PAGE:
3 Reasons Stop-and-Frisk is Still Wrong, Despite Rising Crime Rates

It’s racist, it doesn’t work, and it can endanger public safety

Tim Wise


NYC police officer, Image: Drop of Light, Shutterstock, standard license, purchased by author

As homicide rates rise across much of the country — along with those for offenses like burglary — politicians and commentators are sounding the call for a practice that many believed had been discredited.


Or, as some now call it, “Stop, Question, and Frisk” (SQF).

Presumably, the “question” part has been added to make the process seem less authoritarian.

As if police asking some simple questions before they frisk you means they must have had probable cause once they did.

So, ya know, no harm, no foul.

Except there is harm. And there is most definitely something foul about the practice, especially as it has been carried out in places like New York, where its use was found unconstitutional nearly a decade ago.

Although SQF policies are not inherently unlawful, in city after city, such efforts have been administered in ways that run afoul of Constitutional rights.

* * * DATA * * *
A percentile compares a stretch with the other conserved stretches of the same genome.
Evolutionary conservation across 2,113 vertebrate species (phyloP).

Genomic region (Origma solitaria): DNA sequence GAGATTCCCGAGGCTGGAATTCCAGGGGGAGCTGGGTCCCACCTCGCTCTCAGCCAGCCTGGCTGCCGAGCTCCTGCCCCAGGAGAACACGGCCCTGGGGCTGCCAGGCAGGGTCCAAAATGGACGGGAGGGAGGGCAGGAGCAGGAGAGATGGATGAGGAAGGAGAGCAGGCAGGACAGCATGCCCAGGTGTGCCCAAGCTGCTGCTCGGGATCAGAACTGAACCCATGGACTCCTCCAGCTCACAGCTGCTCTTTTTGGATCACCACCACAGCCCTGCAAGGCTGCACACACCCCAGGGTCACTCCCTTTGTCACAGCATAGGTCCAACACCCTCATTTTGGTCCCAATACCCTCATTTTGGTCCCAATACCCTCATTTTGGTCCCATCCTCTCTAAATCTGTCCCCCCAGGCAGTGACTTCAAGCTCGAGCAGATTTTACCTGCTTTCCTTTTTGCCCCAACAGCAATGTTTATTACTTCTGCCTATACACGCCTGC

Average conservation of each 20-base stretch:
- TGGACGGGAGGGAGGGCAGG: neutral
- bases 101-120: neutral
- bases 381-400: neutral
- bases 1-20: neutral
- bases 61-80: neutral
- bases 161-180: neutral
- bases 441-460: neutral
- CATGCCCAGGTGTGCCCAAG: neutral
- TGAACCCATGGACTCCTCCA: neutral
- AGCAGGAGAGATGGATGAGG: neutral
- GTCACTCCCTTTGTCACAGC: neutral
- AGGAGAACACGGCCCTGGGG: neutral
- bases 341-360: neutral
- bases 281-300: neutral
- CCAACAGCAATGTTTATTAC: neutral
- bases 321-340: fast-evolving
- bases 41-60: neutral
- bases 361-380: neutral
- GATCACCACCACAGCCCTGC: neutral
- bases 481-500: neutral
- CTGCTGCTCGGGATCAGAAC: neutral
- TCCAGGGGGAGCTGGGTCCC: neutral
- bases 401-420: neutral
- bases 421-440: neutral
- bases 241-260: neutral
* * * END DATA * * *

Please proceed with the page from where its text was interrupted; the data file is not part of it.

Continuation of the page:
And so long as crime rates were dropping, even after stop-and-frisk was formally ended in New York, few called for the practice to return. Even those who had supported it and predicted massive crime spikes after it was thrown out had to admit they’d been wrong.

But now, nine years later, with rates of homicide rising again, it’s as if the last decade of lessons have been forgotten.

From right-wing Senators to the Democratic Mayor of New York City — himself a former cop — calls for one version or another of SQF have been relentless as of late.

Indeed, many argue that the cutback in SQF led to the rise in violent crime.

But the evidence undermines this conclusion.

For instance, although some have blamed cutbacks to stop-and-frisk for the rise in Chicago’s homicide rates after 2015, careful analysis throws cold water on the claim, especially since stop-and-frisk didn’t actually end in the city.

The only change in Chicago was a requirement that police document and explain their reasons…



Tim Wise

Anti-racism educator and author of 9 books, including White Like Me and, most recently, Dispatches from the Race War (City Lights, December 2020)